2)   Do keep talking. In the video, Denise wasn’t asked about goal-setting, was she?  But she wanted to talk about this and so she kept talking straight through, not allowing the journalist to interrupt her with a further question. The person who does the most talking often appears to be the biggest authority. Denise handles this well. This is a huge point–go to a camera with a message, and let nothing get between you and that lens in delivering it.

3)   Do look at the camera.  Looking closely at the interviewer allows them to read you closely, and interrupt easily. Looking at the camera connects you to the camera person and the audience, and puts you more in charge of your experience. The interviewer is “shut out.”

Let’s put it all together with a third and final video—Julie Steinberg on FIN being interviewed on Mean Street.

http://online.wsj.com/video/why-more-women-arent-in-corporate-power-seats/4AEBEE1C-AF09-4186-878B-3E3E44A76947.html

What do you think Olivia would say to this? When we watch this, we see Julie playing directly to her interviewer, and allowing him to dominate the interview. Her submissive behavior includes asking the interviewer to teach her how to play golf. The bold and admittedly arrogant interviewer talks over her—and she allows that. In fact, she speeds up to try to “get a word in edgewise.”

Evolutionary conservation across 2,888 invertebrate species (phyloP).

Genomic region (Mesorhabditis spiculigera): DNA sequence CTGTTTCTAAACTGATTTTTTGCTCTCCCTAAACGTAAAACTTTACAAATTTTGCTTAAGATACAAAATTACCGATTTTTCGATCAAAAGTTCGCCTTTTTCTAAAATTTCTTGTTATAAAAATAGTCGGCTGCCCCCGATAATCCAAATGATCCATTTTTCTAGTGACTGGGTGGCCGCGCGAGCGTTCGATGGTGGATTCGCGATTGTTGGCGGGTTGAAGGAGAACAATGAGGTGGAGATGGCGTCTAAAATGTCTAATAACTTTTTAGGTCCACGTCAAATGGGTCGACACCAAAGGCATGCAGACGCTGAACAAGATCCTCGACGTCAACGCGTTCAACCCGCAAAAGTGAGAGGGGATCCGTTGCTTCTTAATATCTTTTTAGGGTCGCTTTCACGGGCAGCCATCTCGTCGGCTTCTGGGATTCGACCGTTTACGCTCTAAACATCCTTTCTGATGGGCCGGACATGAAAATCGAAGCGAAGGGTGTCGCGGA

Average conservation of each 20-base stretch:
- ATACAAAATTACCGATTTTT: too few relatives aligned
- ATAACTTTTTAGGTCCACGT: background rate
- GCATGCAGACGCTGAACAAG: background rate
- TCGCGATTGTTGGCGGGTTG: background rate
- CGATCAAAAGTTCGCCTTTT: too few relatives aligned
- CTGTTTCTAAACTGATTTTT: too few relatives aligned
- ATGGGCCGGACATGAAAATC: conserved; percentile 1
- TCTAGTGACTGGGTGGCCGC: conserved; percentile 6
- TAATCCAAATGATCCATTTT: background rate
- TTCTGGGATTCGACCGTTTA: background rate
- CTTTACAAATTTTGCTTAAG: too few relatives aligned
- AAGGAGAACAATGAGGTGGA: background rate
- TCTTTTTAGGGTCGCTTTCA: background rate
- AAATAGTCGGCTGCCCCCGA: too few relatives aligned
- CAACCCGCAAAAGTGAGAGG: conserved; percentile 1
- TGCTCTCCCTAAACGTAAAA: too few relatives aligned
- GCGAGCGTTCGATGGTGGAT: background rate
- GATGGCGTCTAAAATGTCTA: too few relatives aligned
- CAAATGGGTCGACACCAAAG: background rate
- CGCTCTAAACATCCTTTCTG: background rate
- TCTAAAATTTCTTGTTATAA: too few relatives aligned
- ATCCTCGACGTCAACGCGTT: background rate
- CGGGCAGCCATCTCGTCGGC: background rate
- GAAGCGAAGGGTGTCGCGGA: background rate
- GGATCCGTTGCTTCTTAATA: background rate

What could you do in this tough situation?

1)   Slow down. Julie speeds up, and that makes her seem flightier. Her great content is literally blurred by her speed of delivery. Listen to how the interviewer speaks two to three times as slowly as Julie does.

  • Slowing down is a power move.

2)   Don’t allow the journalist to run the interview. Julie is the expert here. When the interviewer takes the question in another direction, interrupt and redirect. You’re the expert.

  • Redirecting is a power move.

3)   Don’t let the journalist frame the story. The frame—or context—of the story is negotiable. As the person being interviewed, if you’re a leader, you have to frame the debate. That means your worldview dominates.

4)   Don’t ask the journalist questions. Julie asks, Are you a good golfer? I assume she’s trying to turn the interview around and take control, but question-asking is a passive-aggressive way to do that. The right approach is to reframe. For example, the journalist asks, “If you were a male CEO…”

Dumb question, right? Julie is a great journalist, and neither a male NOR a CEO. So to call “bullshit” on the journalist is one of the best ways to reframe.  Take over—and deliver your message.  You can do that by saying, “Great question, but what’s even more relevant is…”

  • Making statements is a power move.

5)   Never forget the audience behind the camera. When you are on camera, like Julie, it can be tempting to speak TO the interviewer, which she does. But your audience  (often millions) is behind the lens. Speak to them. By looking INTO the lens, and through the camera, you remind yourself of your real audience.

  • Eye contact with the lens is a terrific power move for today’s video interview.